It was Nurse June. “I just had to let you know – Logan finished another whole bottle!”
Regulating their own temperature. Check. Breathing without assistance? We’re working on it. Taking all feedings from a bottle? Major steps forward. As I mentioned before, Caden’s been doing great; he eats all of his meals from his bottle. And now, something has finally clicked with Logan. Previously, despite his sucking enthusiasm, Logan had not quite grasped the concept of swallowing. He’d get confused at what to do next with his mouthful of milk and stop breathing while he tried to figure things out.
Nurse June put a note in the boys chart stating, “ALWAYS use the light blue nipple when feeding. Do not change nipples until specifically directed by their primary RN!” (Shockingly, June is their primary nurse.) We’d been having a lot of success with the light blue nipple. And the night before, Logan had taken half a bottle using it.
Three days after moving in together, Logan and Caden are feeding like champs. There’s no scientific proof that the cobedding spurred the improvement, but I’m pretty sure the two had a conversation about the fastest ways to get the heck out of dodge.
There’s also the competition angle. They’ve been naturally competitive since birth (see Musical Maladies), but their morning nurses have begun adding fuel to the fire of sibling rivalry. Margaret is Caden’s nurse; Ann is Logan’s. Their nurses taunt each other over the twins development.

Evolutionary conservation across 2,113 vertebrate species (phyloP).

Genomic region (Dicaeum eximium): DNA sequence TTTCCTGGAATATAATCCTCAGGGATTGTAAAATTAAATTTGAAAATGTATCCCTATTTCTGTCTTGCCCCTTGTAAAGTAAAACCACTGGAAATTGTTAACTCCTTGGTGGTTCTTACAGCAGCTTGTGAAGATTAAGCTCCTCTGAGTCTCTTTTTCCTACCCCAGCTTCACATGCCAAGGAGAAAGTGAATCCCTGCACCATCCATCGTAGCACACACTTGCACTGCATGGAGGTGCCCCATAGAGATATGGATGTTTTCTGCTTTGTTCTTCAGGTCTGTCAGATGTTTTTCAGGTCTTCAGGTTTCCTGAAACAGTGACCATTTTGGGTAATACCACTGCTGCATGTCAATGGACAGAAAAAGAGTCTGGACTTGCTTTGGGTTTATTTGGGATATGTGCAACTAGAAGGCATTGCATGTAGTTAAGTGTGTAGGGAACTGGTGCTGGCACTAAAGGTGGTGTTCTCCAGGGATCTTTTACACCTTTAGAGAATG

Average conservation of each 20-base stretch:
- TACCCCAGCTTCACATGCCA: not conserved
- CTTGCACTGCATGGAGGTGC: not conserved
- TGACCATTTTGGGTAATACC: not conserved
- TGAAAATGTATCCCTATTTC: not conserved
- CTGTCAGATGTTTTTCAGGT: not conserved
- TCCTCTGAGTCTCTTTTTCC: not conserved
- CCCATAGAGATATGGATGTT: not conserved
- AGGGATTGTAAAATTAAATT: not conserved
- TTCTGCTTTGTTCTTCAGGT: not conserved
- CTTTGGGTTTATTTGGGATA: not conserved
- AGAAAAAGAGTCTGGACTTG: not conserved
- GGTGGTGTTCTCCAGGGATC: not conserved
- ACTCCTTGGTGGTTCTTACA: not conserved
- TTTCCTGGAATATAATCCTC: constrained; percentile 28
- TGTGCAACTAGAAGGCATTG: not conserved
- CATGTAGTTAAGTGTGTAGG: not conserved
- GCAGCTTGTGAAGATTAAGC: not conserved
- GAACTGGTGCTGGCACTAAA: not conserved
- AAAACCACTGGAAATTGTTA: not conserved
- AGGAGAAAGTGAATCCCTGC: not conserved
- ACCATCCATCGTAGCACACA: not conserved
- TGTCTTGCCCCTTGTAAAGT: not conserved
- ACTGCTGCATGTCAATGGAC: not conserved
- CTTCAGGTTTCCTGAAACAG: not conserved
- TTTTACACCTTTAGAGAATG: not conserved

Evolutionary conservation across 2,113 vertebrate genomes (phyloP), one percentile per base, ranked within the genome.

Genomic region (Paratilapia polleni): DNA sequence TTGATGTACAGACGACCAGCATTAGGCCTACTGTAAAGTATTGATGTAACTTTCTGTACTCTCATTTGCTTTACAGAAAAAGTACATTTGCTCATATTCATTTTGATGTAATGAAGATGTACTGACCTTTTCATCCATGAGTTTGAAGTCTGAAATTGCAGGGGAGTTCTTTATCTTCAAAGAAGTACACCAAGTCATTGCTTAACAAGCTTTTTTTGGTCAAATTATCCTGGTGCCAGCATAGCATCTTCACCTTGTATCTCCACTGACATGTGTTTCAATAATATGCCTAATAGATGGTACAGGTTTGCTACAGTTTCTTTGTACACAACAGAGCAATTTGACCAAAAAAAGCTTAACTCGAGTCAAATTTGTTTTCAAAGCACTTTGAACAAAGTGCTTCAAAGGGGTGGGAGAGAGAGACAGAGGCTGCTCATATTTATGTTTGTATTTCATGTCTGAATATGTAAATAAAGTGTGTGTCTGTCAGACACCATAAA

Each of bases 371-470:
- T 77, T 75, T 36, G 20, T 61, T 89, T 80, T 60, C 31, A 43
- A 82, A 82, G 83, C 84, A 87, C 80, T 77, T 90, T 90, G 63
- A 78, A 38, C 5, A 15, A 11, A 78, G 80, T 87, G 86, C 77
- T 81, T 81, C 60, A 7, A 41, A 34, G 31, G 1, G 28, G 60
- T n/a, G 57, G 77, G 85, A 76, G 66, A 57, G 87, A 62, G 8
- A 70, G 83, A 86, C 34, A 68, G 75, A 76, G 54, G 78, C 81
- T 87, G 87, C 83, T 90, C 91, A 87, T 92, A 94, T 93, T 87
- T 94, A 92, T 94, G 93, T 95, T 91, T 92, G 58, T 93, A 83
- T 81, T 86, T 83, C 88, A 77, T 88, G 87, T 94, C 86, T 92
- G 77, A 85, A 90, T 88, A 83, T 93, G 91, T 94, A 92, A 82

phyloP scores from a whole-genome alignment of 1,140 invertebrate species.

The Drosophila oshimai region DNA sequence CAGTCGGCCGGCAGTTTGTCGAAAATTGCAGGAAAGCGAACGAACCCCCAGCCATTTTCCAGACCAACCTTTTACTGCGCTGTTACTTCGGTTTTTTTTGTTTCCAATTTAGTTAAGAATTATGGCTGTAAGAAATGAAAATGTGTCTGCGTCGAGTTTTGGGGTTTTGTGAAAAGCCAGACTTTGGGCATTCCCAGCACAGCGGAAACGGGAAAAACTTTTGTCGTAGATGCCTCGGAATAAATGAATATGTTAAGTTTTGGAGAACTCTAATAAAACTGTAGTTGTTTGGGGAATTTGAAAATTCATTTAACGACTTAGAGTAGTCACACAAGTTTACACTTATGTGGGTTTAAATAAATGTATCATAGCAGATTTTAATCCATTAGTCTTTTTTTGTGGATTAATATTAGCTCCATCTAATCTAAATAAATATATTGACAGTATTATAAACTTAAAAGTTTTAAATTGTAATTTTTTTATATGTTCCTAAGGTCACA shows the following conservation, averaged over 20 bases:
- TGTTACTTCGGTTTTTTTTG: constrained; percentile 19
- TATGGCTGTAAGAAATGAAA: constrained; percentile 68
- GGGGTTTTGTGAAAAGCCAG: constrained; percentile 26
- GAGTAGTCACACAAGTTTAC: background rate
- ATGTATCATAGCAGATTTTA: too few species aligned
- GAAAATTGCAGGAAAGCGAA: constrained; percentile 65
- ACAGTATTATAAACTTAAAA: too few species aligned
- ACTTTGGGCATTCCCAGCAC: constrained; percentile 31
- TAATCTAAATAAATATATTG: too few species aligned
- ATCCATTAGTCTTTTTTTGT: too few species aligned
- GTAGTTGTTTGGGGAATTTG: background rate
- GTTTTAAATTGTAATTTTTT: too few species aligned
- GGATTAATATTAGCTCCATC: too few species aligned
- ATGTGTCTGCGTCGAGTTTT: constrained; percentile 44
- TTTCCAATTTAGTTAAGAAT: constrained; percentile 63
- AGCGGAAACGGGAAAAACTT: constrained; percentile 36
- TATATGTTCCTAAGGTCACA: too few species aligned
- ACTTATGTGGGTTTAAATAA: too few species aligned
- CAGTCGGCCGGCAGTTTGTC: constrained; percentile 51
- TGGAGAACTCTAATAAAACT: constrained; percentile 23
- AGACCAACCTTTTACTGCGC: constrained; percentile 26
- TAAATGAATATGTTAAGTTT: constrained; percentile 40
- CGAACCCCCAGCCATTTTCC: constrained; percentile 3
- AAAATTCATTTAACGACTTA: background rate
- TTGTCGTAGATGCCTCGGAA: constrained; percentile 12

“Gee, my baby takes all his bottles.”
“My baby finishes his bottles without desatting.”
“I hope your baby doesn’t get too lonely when my baby goes home first.”
I’ve tried explaining that we do not need to be playing favorites, but I don’t discourage them too much since their tough love bickering seems to be spurring along the boys development.
Despite the blatant favoritism, Caden and Logan seem to have a great relationship with their nurses. (Of course, they’re so cute I naturally assume everyone falls madly in love with them.)
It must be an interesting dynamic – the longer they care for a baby, the more attached they become – the more they care, the more they want to get rid of the child. Nurse Margaret is going on vacation this week. When she said goodbye, she let me know with a bit of a guilty tone that she hopes her Caden is still around when she gets back.
We’ll come back and visit, I promise. But don’t get too attached. We can’t wait to be rid of you either. Besides, thanks to the boys nurses, the NICU sucks. My self-regulated toasty little muppets are both downing more than an ounce every three hours.
And this time, when I say the NICU sucks – it’s a very very good thing.